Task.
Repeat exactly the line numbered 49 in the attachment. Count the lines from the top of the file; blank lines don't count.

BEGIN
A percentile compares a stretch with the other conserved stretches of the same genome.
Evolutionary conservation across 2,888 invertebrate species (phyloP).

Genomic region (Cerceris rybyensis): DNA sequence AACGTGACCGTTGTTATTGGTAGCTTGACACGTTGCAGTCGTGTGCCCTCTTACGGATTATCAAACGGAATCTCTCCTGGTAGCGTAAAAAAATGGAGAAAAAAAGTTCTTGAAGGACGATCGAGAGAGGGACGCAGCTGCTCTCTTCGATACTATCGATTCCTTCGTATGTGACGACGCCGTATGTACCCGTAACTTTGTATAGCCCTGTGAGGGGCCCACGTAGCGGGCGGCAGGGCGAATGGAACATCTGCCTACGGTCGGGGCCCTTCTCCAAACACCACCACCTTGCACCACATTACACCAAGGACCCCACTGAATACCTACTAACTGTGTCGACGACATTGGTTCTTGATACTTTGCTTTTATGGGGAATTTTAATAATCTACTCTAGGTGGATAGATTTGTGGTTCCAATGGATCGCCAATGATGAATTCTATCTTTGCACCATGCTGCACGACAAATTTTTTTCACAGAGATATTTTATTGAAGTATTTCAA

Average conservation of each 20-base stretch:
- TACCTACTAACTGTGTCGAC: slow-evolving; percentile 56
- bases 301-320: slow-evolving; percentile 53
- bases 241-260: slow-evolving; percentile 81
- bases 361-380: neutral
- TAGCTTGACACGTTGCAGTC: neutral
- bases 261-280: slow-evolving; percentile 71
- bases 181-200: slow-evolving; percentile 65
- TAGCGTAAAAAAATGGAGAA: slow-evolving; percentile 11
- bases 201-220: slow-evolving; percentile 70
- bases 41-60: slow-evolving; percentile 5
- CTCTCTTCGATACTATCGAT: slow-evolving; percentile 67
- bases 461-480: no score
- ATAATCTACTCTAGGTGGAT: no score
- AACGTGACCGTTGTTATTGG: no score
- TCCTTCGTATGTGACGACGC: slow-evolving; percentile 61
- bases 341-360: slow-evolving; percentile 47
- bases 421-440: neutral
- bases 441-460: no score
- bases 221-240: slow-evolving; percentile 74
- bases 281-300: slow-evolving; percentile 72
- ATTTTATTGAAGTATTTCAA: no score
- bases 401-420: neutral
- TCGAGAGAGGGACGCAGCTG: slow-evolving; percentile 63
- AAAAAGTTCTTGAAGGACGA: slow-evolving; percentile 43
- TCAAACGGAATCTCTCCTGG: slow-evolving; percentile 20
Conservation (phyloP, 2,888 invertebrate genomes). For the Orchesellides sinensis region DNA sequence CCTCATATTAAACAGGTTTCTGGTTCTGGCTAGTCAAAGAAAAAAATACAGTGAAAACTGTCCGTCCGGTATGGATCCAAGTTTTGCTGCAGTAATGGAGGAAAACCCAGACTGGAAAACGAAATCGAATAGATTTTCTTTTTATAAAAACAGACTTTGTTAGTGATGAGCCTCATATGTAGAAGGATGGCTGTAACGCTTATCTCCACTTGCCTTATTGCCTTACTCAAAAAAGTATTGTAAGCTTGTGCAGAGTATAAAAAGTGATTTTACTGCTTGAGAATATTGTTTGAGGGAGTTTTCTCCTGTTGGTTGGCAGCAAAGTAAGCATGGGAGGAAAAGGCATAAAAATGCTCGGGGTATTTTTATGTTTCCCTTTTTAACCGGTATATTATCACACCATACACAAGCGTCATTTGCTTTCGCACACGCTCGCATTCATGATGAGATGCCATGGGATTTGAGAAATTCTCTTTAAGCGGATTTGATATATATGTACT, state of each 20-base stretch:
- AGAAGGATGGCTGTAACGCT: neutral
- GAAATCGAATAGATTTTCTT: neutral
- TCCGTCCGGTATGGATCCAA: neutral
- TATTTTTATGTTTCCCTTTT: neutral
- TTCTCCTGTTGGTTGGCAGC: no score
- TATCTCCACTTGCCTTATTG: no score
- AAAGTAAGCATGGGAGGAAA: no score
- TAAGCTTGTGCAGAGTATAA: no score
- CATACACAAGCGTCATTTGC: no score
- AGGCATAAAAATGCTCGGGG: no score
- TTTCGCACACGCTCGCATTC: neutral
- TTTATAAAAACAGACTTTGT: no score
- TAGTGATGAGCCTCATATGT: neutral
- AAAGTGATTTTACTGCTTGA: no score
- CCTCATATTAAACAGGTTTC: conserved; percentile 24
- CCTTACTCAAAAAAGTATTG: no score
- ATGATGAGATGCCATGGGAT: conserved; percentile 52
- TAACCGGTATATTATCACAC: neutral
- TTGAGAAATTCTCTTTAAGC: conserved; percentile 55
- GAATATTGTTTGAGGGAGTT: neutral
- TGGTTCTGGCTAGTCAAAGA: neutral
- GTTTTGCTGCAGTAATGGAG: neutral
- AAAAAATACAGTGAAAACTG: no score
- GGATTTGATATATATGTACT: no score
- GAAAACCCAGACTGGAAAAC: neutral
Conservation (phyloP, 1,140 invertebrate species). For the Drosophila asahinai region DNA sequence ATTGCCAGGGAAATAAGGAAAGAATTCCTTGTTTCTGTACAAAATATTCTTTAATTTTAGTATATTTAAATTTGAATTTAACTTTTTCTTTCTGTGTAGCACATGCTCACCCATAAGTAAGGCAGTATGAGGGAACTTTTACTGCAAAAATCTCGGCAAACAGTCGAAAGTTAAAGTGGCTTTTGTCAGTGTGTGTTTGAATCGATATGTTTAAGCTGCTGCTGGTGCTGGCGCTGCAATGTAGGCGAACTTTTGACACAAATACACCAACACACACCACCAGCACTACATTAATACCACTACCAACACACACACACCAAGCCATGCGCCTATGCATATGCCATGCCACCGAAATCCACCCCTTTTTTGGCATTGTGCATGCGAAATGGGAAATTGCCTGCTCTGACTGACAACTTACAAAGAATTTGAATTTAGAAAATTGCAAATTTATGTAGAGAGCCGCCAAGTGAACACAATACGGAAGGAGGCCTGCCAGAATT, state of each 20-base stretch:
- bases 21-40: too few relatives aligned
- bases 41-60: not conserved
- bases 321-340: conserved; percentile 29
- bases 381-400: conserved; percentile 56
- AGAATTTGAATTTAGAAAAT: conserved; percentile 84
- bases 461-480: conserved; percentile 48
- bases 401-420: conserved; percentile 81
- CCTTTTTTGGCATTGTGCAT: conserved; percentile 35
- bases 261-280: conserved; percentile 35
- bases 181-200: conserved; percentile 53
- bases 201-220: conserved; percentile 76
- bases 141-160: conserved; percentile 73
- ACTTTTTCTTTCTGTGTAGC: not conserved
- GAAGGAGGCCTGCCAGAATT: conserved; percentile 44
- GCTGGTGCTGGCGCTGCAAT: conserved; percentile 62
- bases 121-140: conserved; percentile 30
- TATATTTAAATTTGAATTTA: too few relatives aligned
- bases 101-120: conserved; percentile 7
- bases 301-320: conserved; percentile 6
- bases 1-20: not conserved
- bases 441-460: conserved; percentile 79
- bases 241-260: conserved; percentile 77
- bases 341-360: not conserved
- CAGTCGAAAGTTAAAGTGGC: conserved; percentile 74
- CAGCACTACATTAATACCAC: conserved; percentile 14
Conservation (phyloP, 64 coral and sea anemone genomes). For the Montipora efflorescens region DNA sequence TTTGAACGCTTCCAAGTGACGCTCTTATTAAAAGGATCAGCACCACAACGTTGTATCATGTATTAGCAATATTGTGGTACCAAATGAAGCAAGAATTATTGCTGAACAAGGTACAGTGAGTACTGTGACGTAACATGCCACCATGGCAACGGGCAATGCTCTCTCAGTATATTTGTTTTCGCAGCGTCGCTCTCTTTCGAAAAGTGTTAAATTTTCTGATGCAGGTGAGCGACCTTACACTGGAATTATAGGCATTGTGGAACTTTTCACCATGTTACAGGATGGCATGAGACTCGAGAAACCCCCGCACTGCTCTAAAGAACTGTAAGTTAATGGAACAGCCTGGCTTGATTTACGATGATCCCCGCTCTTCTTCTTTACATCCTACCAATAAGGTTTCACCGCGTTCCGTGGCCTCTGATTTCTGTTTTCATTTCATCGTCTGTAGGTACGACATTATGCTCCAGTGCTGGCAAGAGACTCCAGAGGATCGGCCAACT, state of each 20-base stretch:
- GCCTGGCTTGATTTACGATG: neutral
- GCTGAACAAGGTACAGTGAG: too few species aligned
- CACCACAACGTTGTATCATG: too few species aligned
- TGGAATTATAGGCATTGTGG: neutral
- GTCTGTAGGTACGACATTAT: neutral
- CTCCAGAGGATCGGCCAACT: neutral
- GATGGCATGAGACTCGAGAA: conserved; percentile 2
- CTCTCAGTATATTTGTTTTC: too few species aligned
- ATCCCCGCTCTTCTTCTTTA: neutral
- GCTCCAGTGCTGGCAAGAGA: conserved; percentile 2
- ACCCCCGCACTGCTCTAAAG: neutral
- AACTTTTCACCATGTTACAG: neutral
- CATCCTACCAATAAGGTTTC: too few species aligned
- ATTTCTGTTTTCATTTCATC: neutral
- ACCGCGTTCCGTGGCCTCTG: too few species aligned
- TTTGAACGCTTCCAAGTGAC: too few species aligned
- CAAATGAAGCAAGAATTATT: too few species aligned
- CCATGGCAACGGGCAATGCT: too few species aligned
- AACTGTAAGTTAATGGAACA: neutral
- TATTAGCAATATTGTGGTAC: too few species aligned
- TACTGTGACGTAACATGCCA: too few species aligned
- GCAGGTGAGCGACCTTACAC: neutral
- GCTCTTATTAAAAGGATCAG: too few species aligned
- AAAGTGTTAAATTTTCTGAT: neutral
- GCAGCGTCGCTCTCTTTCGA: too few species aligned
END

- TTGAGAAATTCTCTTTAAGC: conserved; percentile 55